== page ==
HP Customer Support - Knowledge Base







HP Desktop PCs - Computer Overheating Prevention

Heat buildup can cause problems for any computer. Generally, when temperatures inside the computer case rise above 35 degrees Celsius (95 degrees Fahrenheit), the risk of damaging important internal components increases greatly. The most common cause of a computer getting too hot is the accumulation of dust inside the computer. This document describes how to prevent heat-related issues from occurring.

Symptoms of heat issues and causes of excessive heat

The following list describes some of the issues caused by too much heat in the computer:
  • Games stop responding during play.
  • Windows stops responding during use.
  • Fans inside the computer become louder because they are spinning faster to remove the heat.
  • When starting the computer, it sometimes stops at a black screen and does not open into Windows. Windows usually stops responding when it does open.
  • Mouse and keyboard stop responding.
  • Computer unexpectedly restarts or displays a blue screen error message.
    These errors are not predictable. If these errors occur only in one software program, the issue is probably related to that software program and is not heat related.
The following list describes some causes of excessive heat:
  • Dust inside the computer. Dust problems are worse if the computer sits on a carpeted floor.
  • A new component, such as a hard drive, is added. The extra component causes the power supply to work harder and generate more heat. Extra heat also radiates off the new component and adds to the temperature inside the case.
  • Over time, some cooling fans might slow down and wear out, depending on the usage of the computer.
  • High ambient room temperature.

Before you begin troubleshooting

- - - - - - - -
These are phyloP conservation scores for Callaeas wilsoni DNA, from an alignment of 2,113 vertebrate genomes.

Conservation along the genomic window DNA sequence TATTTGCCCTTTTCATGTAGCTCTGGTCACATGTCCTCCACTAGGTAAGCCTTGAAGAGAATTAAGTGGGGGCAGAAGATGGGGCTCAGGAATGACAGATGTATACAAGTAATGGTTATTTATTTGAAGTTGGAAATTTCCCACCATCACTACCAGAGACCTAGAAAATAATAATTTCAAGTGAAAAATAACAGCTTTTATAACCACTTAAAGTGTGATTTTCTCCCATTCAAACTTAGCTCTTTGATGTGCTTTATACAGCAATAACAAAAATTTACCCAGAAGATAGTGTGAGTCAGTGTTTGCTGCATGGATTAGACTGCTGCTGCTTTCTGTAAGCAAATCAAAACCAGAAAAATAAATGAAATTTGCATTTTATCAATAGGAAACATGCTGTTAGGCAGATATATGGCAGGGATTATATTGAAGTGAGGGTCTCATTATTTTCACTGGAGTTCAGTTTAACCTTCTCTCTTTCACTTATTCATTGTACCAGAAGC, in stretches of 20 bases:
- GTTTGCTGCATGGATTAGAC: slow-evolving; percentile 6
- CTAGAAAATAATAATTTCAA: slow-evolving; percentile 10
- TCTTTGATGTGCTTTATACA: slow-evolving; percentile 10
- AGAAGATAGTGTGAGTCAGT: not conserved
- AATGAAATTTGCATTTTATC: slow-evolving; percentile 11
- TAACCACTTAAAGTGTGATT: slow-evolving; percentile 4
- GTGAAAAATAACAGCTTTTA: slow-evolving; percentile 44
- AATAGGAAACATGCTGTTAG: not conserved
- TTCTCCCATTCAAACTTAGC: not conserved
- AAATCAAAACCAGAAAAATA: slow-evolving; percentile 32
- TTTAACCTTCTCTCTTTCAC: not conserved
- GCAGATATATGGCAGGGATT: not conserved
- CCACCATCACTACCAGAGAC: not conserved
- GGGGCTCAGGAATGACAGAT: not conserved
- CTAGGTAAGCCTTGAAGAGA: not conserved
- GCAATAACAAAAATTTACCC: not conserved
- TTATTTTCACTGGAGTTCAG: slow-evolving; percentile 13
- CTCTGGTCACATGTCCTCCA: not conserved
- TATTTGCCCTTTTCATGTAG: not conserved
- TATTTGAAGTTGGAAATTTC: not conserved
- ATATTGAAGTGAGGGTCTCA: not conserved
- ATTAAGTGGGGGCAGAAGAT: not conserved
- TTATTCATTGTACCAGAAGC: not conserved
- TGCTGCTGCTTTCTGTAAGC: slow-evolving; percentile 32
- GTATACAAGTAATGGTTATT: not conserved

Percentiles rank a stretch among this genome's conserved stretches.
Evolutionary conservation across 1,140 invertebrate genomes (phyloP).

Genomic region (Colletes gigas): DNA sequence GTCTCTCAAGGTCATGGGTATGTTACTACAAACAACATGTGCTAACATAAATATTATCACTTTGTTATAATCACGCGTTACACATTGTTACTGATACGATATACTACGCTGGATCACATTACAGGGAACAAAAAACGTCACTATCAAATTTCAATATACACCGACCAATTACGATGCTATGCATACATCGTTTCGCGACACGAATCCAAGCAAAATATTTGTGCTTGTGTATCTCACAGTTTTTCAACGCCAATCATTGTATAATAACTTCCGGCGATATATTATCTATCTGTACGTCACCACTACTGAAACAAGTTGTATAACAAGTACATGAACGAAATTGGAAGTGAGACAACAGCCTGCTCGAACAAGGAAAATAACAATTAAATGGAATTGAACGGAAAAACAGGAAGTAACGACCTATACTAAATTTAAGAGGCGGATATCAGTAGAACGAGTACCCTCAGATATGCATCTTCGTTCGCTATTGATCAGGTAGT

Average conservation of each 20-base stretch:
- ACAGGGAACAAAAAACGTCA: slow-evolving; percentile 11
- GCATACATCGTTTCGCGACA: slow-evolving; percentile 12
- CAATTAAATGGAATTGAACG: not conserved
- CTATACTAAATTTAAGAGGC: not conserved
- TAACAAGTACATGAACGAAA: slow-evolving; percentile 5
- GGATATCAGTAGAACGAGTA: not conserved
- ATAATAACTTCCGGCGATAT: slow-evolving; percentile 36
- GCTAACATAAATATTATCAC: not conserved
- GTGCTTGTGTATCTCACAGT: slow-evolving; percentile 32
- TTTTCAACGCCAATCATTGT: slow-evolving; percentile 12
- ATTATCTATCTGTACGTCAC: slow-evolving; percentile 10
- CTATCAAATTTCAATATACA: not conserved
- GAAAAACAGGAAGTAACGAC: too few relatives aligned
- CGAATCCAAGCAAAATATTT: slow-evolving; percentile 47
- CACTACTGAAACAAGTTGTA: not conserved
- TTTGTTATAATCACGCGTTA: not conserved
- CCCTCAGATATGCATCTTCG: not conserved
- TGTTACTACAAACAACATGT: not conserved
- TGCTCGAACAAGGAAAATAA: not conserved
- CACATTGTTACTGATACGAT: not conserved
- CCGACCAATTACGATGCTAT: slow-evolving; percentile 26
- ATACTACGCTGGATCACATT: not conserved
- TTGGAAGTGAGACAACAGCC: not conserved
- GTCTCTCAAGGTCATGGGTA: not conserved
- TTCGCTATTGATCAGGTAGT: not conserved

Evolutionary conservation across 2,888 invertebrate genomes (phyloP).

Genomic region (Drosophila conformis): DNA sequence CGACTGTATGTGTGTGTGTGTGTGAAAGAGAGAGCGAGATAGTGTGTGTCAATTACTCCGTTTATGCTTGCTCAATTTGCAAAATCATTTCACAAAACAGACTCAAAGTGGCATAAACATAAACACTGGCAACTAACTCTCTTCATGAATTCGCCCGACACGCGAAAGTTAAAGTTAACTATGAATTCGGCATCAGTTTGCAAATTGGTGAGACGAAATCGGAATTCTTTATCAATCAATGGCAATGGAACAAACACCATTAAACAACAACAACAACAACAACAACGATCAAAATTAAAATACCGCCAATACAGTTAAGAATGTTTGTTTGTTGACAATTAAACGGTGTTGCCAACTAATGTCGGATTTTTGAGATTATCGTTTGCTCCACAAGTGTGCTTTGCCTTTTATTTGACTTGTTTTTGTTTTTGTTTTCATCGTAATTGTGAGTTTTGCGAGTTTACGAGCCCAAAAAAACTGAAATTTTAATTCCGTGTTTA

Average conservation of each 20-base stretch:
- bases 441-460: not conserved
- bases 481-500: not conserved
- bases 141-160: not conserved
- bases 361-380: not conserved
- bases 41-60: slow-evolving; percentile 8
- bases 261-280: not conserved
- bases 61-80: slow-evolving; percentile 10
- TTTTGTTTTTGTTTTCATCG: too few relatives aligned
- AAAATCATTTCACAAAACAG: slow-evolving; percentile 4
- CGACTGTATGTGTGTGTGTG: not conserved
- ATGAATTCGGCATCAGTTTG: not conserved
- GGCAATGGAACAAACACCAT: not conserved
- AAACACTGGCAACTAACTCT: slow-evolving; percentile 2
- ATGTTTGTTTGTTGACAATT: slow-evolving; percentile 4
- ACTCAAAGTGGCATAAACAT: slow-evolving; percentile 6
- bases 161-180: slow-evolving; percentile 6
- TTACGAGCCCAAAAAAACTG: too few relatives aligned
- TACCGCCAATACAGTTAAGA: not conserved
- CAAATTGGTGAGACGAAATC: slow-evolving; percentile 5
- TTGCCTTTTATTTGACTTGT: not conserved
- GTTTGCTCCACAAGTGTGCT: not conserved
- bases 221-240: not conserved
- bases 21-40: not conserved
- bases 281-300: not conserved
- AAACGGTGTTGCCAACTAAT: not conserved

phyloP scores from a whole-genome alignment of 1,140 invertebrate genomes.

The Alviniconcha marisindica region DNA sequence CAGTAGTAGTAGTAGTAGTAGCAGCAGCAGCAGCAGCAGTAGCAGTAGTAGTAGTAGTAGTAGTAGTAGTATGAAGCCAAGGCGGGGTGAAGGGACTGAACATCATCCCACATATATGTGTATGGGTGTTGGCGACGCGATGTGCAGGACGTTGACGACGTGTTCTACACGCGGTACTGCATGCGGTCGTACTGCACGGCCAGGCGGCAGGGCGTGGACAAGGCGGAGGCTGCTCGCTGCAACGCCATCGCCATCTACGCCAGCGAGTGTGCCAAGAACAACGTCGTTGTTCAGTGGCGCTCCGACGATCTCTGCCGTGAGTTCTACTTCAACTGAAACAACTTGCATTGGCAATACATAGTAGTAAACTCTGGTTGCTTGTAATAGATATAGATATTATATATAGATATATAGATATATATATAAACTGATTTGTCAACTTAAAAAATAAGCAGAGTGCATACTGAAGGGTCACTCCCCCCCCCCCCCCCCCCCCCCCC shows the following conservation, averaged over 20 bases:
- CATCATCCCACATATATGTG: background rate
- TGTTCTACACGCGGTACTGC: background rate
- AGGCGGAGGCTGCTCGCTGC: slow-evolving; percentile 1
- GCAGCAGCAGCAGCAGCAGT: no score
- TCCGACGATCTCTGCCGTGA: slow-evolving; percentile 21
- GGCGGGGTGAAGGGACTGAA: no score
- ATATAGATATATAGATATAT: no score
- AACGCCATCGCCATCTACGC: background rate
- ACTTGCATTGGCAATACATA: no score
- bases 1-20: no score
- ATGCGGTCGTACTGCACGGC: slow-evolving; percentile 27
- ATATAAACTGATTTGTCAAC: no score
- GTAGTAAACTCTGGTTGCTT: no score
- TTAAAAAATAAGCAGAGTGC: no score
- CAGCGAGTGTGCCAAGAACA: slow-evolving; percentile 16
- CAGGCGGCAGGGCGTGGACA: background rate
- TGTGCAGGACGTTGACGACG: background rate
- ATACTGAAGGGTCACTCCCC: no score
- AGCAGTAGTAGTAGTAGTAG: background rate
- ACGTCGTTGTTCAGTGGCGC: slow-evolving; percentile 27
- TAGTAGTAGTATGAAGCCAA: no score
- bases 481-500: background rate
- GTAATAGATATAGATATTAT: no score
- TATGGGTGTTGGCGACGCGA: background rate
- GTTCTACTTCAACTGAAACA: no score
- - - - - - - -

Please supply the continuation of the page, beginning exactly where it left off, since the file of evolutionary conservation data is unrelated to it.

Keep children and pets away from the area because of the hazard of electrical shock.
The edges of metal panels can cut skin. Be careful not to slide skin along any interior metal edge of the computer.
This product contains components that can be damaged by electrostatic discharge (ESD). To reduce the chance of ESD damage, work over a noncarpeted floor, use a static dissipative work surface (such as a conductive foam pad), and wear an ESD wrist strap connected to a grounded surface.
Make sure you have the following items:
  • Philips or slotted screwdrivers
  • Canned air (available from most computer repair and electronics stores)
  • Small flashlight
  • Safety goggles
  • Dust mask

Step 1: Testing the computer with the cover removed

Remove the side panel from the computer to see if the heat related issues go away. Doing so also prepares the computer for other procedures used in this article.
  1. Turn off the computer and unplug the power cable.
  2. Remove the side panel screws.
    Figure : Examples of panel screws
    Examples of panel screws
  3. Remove the case panels or cover to expose the inside of the computer.
  4. Plug in the power cable and turn on the computer.
    Keep any items away from the internal area of the computer to avoid damaging the computer.
  5. With the case cover removed, use a software program that is known to frequently stop responding to see if the issue occurs again.
    • If the issues go away, excessive heat is probably building up inside the computer case. Use the steps in the rest of this document to help reduce the temperature inside the case.
    • If the issues do not go away, they are probably not caused by heat.

Step 2: Verifying that computer fans are operational

With the power on, look inside the computer and find the cooling fans. Look for the fans near vents, around the processor, and around the video card. You can use a flashlight to help find the fans, but do not put anything inside the computer.
Figure : Fan locations
Fan locations